Isfjorden Adventfjorden time series

The IsA high Arctic marine time series station is sampled year-round, as a model system for climate change effects on Arctic ecosystems.


Sampling at the IsA station in early May 2021 by research vessel Helmer Hanssen. Isfjorden in the background, and Adventfjorden to the right. Photo: Anna Vader

About the project

The Isfjorden Adventfjorden time series (IsA) station in Svalbard experiences periodic inflow of warm water from the North Atlantic. Such “atlantification” is leading to sea ice loss and warmer land temperatures in many areas of the Arctic. At IsA we try to understand the ongoing oceanographic changes and their impact on the arctic marine ecosystem.

How will climate change affect the Arctic marine ecosystem?

Climate change is faster in the Arctic than anywhere else in the world. The major climatic driver in the European part of the Arctic is increased inflow of warm Atlantic Water (“atlantification”). Arctic marine ecosystems are also challenged by increasing marine traffic due to tourism, petroleum and mineral exploration, fisheries and shipping. At IsA we collect baseline data on oceanography, biodiversity and seasonality to assess the vulnerability of arctic marine ecosystems. What is the “normal” seasonal variability in the system? What drives seasonal and inter-annual changes?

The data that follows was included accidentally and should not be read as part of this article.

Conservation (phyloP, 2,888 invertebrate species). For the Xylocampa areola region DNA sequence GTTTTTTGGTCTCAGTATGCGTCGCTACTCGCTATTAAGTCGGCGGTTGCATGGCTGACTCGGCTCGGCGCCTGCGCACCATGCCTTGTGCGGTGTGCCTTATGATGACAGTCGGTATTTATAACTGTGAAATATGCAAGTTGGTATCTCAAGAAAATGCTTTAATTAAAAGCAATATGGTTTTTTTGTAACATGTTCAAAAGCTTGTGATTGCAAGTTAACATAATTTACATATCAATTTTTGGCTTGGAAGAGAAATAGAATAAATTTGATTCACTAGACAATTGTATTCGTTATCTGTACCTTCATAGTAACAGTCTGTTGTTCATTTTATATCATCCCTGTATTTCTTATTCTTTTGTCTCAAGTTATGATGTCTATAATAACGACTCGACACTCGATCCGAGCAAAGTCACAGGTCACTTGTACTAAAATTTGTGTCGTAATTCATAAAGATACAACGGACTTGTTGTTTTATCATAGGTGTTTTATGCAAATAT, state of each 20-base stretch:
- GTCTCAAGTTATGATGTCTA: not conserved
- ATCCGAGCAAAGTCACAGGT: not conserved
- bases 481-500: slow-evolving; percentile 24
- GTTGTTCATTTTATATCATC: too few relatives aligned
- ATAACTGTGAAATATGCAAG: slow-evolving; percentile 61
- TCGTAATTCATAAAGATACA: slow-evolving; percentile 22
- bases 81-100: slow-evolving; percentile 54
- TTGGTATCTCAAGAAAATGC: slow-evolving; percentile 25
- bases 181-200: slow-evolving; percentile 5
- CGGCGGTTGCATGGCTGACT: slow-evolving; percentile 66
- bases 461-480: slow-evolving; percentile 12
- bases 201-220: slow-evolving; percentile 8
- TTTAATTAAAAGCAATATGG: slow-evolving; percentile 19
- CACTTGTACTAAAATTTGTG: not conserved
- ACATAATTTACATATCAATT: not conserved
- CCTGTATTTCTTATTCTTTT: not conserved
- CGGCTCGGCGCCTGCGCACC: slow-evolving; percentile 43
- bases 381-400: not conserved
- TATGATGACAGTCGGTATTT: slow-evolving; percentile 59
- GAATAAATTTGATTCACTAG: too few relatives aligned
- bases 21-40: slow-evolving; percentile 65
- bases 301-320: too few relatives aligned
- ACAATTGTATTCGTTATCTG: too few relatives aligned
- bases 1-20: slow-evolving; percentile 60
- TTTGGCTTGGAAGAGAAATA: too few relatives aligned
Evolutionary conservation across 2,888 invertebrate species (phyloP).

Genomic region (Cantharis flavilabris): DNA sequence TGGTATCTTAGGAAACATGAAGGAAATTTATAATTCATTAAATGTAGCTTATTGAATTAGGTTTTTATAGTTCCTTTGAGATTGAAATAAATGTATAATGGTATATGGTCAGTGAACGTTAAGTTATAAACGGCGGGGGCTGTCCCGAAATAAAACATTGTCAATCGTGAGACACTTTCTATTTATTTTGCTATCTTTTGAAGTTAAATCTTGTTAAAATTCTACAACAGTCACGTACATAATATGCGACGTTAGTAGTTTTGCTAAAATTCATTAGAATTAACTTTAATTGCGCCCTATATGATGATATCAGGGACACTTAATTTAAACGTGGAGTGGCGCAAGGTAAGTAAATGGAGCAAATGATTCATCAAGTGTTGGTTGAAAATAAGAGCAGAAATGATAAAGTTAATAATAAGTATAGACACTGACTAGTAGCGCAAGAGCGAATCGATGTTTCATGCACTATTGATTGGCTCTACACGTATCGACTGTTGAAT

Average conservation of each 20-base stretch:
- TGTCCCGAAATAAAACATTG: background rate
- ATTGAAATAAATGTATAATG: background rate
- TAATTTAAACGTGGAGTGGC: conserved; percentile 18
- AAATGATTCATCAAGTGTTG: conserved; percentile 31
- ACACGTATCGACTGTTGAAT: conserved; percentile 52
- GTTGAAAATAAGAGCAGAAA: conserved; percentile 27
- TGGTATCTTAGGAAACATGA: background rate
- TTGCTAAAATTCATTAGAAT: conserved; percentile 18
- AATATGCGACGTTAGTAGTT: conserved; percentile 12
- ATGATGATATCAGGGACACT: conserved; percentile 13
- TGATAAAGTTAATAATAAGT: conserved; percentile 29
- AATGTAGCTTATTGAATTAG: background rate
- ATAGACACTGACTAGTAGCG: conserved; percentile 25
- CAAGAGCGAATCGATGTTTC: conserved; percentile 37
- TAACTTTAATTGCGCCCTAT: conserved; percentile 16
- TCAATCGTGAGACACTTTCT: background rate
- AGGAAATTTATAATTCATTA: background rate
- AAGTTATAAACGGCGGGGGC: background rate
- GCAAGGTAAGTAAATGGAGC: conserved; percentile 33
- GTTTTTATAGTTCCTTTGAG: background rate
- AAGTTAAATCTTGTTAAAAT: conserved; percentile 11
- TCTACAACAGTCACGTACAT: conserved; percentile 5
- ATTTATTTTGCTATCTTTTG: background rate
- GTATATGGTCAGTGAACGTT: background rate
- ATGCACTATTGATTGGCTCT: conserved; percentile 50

Who will be the future winners and losers? 

The Arctic light climate is extreme – from the dark polar night when the sun never rises to the perpetual light of the midnight sun. Arctic marine organisms are adapted to this light regime. Inflow of Atlantic Water not only alters the ocean climate, but also brings southern immigrants to the Arctic. At IsA we study microbes and small plankton which are excellent sentinel organisms – too small to escape adverse conditions and responding quickly to their environment. Can local species tolerate warming? Can immigrants survive the dark months of the polar night?

IsA – The world’s northernmost time series 

The IsA high Arctic marine time series station is sampled year-round, also during the polar night. This is a time of the year that we, for logistical reasons, know very little about. Frequently sampled time series are crucial for understanding “normal” seasonal variability and teasing this apart from changes caused by climate change or other environmental perturbations. To our knowledge IsA is the only arctic marine station to be sampled frequently year-round.

IsA Facts

  • IsA = Isfjorden Adventfjorden time series station
  • Located in Svalbard at 78o15’N/15o32E
  • Established December 2011
  • Sampled weekly-monthly
  • Interdisciplinary (oceanography and biology)
  • Integrated in UNIS courses and student projects
  • Part of BIG – Bjørndalen Integrated Gradients

Map showing the location of IsA in Isfjorden – the largest fjord on the western coast of Spitsbergen. The station is influenced by both Arctic and Atlantic currents, shown in blue (East Spitsbergen Current) and red (West Spitsbergen Current) as well as local processes, e.g. freshwater inflow from rivers and glaciers.

People involved

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